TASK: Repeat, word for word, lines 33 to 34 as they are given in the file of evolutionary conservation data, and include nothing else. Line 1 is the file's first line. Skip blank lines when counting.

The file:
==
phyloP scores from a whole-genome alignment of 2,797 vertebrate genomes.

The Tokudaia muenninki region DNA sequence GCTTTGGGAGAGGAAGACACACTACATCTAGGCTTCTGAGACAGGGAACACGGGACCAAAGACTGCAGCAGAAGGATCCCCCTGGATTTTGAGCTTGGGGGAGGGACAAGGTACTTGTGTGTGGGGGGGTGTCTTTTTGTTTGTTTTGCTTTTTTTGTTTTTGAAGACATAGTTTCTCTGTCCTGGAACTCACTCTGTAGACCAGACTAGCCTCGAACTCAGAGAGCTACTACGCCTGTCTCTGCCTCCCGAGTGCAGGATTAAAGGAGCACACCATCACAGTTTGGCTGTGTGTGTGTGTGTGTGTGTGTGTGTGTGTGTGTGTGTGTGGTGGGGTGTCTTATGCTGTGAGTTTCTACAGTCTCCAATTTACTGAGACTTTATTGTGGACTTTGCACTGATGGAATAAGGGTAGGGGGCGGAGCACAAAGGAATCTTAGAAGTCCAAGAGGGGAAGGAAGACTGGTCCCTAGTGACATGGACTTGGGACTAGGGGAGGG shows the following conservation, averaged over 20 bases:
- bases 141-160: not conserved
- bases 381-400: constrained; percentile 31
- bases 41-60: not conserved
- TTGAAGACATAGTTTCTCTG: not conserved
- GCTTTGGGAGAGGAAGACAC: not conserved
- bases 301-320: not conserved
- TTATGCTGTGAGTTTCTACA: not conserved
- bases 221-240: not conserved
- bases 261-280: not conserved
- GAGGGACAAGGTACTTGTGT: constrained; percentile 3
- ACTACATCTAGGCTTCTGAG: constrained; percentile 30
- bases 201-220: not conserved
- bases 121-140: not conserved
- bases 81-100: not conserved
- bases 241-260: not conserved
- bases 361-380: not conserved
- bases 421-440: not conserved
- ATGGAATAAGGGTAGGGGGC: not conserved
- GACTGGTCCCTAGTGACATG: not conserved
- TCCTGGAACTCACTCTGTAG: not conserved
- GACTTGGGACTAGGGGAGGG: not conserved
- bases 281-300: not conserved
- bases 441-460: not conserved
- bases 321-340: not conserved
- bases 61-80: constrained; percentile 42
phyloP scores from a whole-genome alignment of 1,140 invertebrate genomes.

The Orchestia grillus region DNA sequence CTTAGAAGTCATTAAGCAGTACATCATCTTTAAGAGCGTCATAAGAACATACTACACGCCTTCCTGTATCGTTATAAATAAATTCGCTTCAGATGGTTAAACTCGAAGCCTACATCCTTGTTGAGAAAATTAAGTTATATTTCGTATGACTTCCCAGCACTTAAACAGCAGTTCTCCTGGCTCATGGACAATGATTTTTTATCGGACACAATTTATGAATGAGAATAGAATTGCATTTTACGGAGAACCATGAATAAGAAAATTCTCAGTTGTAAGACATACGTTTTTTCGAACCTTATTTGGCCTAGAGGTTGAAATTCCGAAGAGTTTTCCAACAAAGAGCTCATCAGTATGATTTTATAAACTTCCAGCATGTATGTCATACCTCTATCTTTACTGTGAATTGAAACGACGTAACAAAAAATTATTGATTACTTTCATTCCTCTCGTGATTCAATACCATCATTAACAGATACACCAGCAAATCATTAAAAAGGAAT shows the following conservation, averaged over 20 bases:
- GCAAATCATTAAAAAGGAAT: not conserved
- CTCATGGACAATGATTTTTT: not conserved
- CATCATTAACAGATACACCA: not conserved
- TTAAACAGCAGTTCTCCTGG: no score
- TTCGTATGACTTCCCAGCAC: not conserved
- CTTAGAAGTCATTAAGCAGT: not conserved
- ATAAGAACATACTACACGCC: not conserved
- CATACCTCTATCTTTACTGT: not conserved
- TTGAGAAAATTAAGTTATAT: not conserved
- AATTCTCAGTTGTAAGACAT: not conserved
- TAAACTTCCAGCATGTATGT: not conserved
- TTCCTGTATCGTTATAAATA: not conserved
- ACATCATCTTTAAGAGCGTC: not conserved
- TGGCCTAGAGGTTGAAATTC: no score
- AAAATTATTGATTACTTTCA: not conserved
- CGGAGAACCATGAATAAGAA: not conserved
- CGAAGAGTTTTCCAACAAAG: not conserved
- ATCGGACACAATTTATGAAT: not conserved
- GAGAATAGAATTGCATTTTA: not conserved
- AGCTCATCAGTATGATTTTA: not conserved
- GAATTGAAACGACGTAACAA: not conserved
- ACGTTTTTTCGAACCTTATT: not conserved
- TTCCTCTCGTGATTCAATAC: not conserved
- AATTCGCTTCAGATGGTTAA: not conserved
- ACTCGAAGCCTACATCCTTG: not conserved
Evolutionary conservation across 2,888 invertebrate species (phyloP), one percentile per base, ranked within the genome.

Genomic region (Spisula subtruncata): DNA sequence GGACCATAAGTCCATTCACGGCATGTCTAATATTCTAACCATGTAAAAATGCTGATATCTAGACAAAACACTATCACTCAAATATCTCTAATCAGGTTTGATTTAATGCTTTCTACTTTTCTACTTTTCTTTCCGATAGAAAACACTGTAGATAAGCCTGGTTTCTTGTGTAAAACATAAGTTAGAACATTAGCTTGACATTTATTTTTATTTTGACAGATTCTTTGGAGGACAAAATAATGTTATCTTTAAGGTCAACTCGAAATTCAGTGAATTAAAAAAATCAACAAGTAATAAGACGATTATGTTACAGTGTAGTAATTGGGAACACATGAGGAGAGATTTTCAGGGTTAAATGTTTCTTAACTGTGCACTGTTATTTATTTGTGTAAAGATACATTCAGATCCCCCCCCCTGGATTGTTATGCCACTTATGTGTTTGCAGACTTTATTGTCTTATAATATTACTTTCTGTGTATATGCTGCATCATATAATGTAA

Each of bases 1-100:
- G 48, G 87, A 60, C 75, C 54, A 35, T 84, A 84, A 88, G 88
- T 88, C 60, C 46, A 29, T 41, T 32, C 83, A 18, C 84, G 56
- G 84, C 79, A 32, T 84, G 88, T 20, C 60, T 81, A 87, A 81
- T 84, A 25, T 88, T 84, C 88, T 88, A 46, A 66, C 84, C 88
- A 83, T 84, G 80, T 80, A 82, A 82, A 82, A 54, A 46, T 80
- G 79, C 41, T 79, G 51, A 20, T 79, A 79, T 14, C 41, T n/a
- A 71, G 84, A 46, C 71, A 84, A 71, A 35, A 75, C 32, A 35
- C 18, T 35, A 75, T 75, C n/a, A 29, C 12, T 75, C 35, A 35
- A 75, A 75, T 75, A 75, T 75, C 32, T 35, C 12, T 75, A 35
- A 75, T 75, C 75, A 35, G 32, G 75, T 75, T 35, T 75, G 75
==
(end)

- TTAAACAGCAGTTCTCCTGG: no score
- TTCGTATGACTTCCCAGCAC: not conserved